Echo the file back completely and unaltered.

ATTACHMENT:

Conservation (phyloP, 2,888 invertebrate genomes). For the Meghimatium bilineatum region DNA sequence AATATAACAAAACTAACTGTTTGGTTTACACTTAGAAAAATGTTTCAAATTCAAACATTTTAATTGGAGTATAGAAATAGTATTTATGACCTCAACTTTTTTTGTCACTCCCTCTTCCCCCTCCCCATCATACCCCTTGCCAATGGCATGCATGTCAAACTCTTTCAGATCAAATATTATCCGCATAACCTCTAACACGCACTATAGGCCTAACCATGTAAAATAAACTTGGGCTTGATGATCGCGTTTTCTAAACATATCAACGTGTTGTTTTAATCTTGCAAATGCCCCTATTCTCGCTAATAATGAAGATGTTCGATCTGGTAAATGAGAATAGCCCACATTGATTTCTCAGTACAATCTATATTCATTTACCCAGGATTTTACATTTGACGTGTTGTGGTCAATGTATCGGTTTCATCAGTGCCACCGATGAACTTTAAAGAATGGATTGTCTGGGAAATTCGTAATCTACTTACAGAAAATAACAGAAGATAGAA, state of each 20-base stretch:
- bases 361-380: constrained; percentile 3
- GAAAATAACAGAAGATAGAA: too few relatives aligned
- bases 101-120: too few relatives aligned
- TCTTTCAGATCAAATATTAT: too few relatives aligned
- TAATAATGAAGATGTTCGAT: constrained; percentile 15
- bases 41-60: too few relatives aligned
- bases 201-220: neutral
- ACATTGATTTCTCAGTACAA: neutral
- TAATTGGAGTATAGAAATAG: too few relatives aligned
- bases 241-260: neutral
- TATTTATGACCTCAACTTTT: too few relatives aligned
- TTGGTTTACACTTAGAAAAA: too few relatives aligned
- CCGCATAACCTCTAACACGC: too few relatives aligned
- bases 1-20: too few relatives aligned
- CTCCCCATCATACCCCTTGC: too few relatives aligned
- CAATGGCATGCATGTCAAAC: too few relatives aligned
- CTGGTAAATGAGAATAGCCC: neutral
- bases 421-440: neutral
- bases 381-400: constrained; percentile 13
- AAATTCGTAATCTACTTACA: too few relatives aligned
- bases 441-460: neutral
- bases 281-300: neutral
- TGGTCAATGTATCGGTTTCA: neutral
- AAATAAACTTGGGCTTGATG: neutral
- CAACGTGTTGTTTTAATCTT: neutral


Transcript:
Conservation (phyloP, 2,888 invertebrate genomes). For the Meghimatium bilineatum region DNA sequence AATATAACAAAACTAACTGTTTGGTTTACACTTAGAAAAATGTTTCAAATTCAAACATTTTAATTGGAGTATAGAAATAGTATTTATGACCTCAACTTTTTTTGTCACTCCCTCTTCCCCCTCCCCATCATACCCCTTGCCAATGGCATGCATGTCAAACTCTTTCAGATCAAATATTATCCGCATAACCTCTAACACGCACTATAGGCCTAACCATGTAAAATAAACTTGGGCTTGATGATCGCGTTTTCTAAACATATCAACGTGTTGTTTTAATCTTGCAAATGCCCCTATTCTCGCTAATAATGAAGATGTTCGATCTGGTAAATGAGAATAGCCCACATTGATTTCTCAGTACAATCTATATTCATTTACCCAGGATTTTACATTTGACGTGTTGTGGTCAATGTATCGGTTTCATCAGTGCCACCGATGAACTTTAAAGAATGGATTGTCTGGGAAATTCGTAATCTACTTACAGAAAATAACAGAAGATAGAA, state of each 20-base stretch:
- bases 361-380: constrained; percentile 3
- GAAAATAACAGAAGATAGAA: too few relatives aligned
- bases 101-120: too few relatives aligned
- TCTTTCAGATCAAATATTAT: too few relatives aligned
- TAATAATGAAGATGTTCGAT: constrained; percentile 15
- bases 41-60: too few relatives aligned
- bases 201-220: neutral
- ACATTGATTTCTCAGTACAA: neutral
- TAATTGGAGTATAGAAATAG: too few relatives aligned
- bases 241-260: neutral
- TATTTATGACCTCAACTTTT: too few relatives aligned
- TTGGTTTACACTTAGAAAAA: too few relatives aligned
- CCGCATAACCTCTAACACGC: too few relatives aligned
- bases 1-20: too few relatives aligned
- CTCCCCATCATACCCCTTGC: too few relatives aligned
- CAATGGCATGCATGTCAAAC: too few relatives aligned
- CTGGTAAATGAGAATAGCCC: neutral
- bases 421-440: neutral
- bases 381-400: constrained; percentile 13
- AAATTCGTAATCTACTTACA: too few relatives aligned
- bases 441-460: neutral
- bases 281-300: neutral
- TGGTCAATGTATCGGTTTCA: neutral
- AAATAAACTTGGGCTTGATG: neutral
- CAACGTGTTGTTTTAATCTT: neutral